Health
Thursday, July 28, 2005
Look carefully at study connecting upswing in autism to vaccinations

By Dr. Anthony Policastro
Nanticoke Memorial Hospital


About five years ago, I published an article on vaccines and autism. The topic is now in the news again. For that reason it makes sense to update that article. Many things occur coincidentally. We sometimes try to tie coincidence together as if there was a relationship. For example, you seem to miss all the traffic lights when you are running late. You may not be missing any more than usual. However, you are paying attention to them more. So it looks like there is a relationship. That same thing happens in medicine. It gives rise to many rumors about medical related items. The biggest example of this is teething. Between six months and 18 months of age, children cut 12 new teeth. That is about one per month. They tend to be a little irritable when that happens. It may cause softer stools, but not diarrhea. It may cause a temperature of about 100 degrees, but not any higher. However, parents frequently think all sorts of illnesses are due to fever. One may ask why they do that. It is related to coincidence. At about six months of age, infants lose the protection against infection that they received from their mother across the placenta. Between six months and 24 months of age, they begin to come down with a series of infections to build up their own immune system. The result is a pattern. They have 72 hours of illness. This is followed by 10 days of wellness. Then they get sick for another 72 hours. Thus, every two weeks they have some kind of infection. During this period, they are cutting one tooth per month. The result is a myth that teething causes all sorts of symptoms. It is not true. It is just a coincidence. There are some things that change with time. For example, the curvatures that many infants have in their legs improve over time. At one time we treated these curves with braces. We then found out that they got better just as fast without braces as they did with braces. The improvement was a coincidence. There are a lot of other medically related issues that are based purely on coincidence. A recent example involves childhood autism. Autism is a complex developmental disorder. The signs and symptoms of it are too complicated to cover in a brief article like this. It is likely that several different things cause the symptoms. However, one fact that has been noted is that autism is on the increase. Other things are also on the increase. A few years ago a group in England led by Dr. Wakefield suggested that the increase in autism might be related to the increased use of measles-mumps-rubella vaccine. Then in 1999, California's Department of Developmental Services published a report that their caseload for autism had risen significantly over the last 20 years.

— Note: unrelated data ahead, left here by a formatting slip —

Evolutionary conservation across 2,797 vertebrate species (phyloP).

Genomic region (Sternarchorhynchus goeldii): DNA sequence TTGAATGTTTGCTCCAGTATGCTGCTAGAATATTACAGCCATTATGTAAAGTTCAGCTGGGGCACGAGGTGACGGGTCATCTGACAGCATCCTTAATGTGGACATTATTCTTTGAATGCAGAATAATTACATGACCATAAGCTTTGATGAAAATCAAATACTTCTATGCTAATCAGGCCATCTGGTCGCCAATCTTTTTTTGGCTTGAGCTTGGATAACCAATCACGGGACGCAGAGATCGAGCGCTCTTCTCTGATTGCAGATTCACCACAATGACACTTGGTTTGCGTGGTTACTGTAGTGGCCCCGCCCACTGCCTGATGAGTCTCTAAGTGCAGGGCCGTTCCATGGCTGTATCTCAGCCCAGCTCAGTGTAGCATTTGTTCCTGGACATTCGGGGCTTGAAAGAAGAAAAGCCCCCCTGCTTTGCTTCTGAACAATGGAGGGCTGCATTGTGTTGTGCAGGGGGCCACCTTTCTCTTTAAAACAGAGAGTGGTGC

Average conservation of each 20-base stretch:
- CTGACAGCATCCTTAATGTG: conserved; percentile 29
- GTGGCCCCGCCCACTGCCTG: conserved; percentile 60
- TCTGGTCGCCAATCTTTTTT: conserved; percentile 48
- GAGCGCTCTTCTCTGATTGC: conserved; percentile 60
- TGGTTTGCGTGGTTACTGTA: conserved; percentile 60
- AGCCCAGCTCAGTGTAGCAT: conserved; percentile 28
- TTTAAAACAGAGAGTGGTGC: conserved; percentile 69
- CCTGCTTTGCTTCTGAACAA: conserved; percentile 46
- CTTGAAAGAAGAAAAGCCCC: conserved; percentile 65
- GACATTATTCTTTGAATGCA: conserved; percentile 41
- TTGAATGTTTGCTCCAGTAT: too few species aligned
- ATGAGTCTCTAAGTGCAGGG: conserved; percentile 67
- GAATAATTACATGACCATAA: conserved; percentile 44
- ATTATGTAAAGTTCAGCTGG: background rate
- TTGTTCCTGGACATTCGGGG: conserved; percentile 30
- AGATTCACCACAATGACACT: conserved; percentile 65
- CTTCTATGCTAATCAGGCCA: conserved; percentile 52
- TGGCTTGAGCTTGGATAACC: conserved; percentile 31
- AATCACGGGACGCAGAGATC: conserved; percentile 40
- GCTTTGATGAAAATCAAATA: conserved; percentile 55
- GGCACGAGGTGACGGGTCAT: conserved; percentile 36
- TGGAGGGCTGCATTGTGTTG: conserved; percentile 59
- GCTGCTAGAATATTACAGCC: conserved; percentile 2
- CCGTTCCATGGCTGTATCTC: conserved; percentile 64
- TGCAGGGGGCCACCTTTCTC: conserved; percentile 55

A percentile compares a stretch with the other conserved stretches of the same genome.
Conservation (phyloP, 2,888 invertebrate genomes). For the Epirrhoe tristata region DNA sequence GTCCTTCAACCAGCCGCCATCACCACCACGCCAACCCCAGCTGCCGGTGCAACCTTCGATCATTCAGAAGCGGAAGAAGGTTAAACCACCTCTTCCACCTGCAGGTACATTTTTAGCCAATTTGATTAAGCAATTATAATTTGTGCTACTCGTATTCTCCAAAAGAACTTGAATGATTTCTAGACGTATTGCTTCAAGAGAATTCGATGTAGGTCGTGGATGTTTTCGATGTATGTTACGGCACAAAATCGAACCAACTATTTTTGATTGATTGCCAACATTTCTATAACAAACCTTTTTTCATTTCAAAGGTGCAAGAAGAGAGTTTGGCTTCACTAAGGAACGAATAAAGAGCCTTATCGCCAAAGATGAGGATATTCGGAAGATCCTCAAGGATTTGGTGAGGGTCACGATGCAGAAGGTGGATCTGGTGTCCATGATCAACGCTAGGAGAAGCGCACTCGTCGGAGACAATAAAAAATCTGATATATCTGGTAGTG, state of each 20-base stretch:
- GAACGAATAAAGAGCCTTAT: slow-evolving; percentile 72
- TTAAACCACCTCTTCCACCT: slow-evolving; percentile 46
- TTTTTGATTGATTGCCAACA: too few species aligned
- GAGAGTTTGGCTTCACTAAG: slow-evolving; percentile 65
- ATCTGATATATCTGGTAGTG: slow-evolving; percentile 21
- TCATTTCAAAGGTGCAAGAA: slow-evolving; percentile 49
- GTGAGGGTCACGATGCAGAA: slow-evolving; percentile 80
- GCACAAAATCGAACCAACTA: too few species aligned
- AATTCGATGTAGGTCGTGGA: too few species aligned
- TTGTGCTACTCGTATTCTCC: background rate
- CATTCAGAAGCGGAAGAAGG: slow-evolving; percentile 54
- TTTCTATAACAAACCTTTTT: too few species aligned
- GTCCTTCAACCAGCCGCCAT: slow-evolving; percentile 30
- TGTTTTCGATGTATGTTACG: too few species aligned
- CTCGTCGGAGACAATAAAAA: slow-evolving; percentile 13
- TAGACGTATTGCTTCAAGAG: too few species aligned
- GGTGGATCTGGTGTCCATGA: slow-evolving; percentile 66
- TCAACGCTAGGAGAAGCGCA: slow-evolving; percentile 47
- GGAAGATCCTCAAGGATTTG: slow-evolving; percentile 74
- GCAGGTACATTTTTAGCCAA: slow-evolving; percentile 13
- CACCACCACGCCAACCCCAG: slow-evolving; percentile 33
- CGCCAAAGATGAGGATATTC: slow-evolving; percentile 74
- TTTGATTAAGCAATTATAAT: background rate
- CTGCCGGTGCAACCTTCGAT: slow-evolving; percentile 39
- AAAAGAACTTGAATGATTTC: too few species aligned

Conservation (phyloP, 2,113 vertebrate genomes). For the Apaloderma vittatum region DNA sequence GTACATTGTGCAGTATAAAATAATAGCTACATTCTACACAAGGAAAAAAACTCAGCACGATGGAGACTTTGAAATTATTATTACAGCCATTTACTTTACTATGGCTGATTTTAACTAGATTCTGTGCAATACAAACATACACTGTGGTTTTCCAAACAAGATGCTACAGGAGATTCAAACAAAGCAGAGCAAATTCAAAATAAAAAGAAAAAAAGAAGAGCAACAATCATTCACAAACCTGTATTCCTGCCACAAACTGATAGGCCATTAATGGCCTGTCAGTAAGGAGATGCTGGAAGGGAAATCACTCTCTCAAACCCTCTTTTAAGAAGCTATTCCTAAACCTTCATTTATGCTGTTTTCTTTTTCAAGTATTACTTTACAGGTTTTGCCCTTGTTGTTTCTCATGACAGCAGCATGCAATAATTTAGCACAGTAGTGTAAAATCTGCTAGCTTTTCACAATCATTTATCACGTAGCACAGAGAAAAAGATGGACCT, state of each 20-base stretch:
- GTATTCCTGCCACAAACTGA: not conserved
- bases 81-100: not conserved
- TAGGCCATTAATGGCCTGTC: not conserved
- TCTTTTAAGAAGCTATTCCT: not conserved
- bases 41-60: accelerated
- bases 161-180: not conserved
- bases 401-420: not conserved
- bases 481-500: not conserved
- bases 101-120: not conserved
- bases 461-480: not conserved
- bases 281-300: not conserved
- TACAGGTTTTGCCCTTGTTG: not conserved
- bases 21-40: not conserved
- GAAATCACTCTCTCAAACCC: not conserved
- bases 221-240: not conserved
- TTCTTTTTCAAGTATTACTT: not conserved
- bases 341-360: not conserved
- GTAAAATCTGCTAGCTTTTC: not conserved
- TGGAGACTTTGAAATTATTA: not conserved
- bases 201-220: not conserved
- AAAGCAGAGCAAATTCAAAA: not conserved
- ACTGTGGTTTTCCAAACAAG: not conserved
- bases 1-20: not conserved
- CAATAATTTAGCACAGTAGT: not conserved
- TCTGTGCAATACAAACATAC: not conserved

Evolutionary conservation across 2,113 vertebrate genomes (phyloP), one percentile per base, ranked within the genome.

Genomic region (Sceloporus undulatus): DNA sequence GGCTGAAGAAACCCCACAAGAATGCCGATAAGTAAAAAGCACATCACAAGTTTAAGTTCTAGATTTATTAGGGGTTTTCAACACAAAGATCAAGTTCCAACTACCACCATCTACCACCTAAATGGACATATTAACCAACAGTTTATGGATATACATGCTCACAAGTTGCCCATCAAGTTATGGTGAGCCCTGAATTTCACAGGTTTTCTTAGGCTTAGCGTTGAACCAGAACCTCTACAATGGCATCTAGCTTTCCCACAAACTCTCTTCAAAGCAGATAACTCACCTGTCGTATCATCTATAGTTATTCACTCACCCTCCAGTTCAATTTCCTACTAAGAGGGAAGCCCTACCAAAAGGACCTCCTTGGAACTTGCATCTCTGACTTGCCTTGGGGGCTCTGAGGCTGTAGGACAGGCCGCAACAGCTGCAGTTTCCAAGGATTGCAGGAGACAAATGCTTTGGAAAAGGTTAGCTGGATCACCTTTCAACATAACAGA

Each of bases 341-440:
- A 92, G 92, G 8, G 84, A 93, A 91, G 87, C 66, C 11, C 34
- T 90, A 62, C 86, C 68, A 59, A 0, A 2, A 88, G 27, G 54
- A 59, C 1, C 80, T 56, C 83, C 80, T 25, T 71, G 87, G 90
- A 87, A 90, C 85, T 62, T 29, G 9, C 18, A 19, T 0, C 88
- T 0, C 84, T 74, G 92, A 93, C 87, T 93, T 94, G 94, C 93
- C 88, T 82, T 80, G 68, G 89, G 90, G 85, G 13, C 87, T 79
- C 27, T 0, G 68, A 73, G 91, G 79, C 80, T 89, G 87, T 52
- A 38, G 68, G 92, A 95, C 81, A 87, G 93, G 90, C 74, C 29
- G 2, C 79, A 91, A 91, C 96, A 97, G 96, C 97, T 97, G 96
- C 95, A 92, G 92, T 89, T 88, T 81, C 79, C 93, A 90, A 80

At that point Dr Wakefield wrote a letter to the editor suggesting that this proved his point. Then the media picked up his letter and starting suggesting that autism was related to measles-mumps-rubella vaccine. The result was that many people believed there was a relationship between the two events because of what they saw on the news. The media ignored the fact that later studies in both England and Sweden failed to show any relationship between the two. In March 2001, a group of researchers looked carefully at the California data. They created a graph that showed three items. The top line showed the percentage of children that received the vaccine by 24 months of age. The middle line showed the number of children that received the vaccine by 17 months of age. The bottom line showed the number of cases of autism. The graph showed two things. The first was that the rise of cases of autism began in 1985. Measles-mumps-rubella vaccine had started long before 1985. It did show a climb later on. However, that did not occur until 1988. That was a full three years after the number of cases of autism began to increase. Thus, there was time wise relation to the increases. The second thing that the graph showed was that the vaccine rates increased about 14 percent. During the same period the number of cases of autism increased by 373 percent. Again there appeared to be no relationship to the two items. The new culprit is thimersol mercury. It is present in small amounts in vaccines that we use. Over the years the amounts have decreased. However, there are individuals who are convinced that it is the cause of autism. Their logic is that since no one has proved that there is no relationship, then there must be one. I don't know if the future studies will show that there is a relationship or not. What I do know is that being convinced in the meantime that there is a relationship without evidence to support that also does not make sense. The major concern right now is that people might believe the relationship to be a fact and stop having their children immunized. Control of diseases that we give immunizations for has been one of the great public health stories in this country. In 1938, measles, diptheria and whooping cough were all in the top ten killers of children. Until the 1950s, polio left many children crippled for life. We need to be sure that we do not assume vaccines are bad and go back to the old days of death and disability based upon what could be a coincidence. Dr. Anthony Policastro is medical director at Nanticoke Memorial Hospital.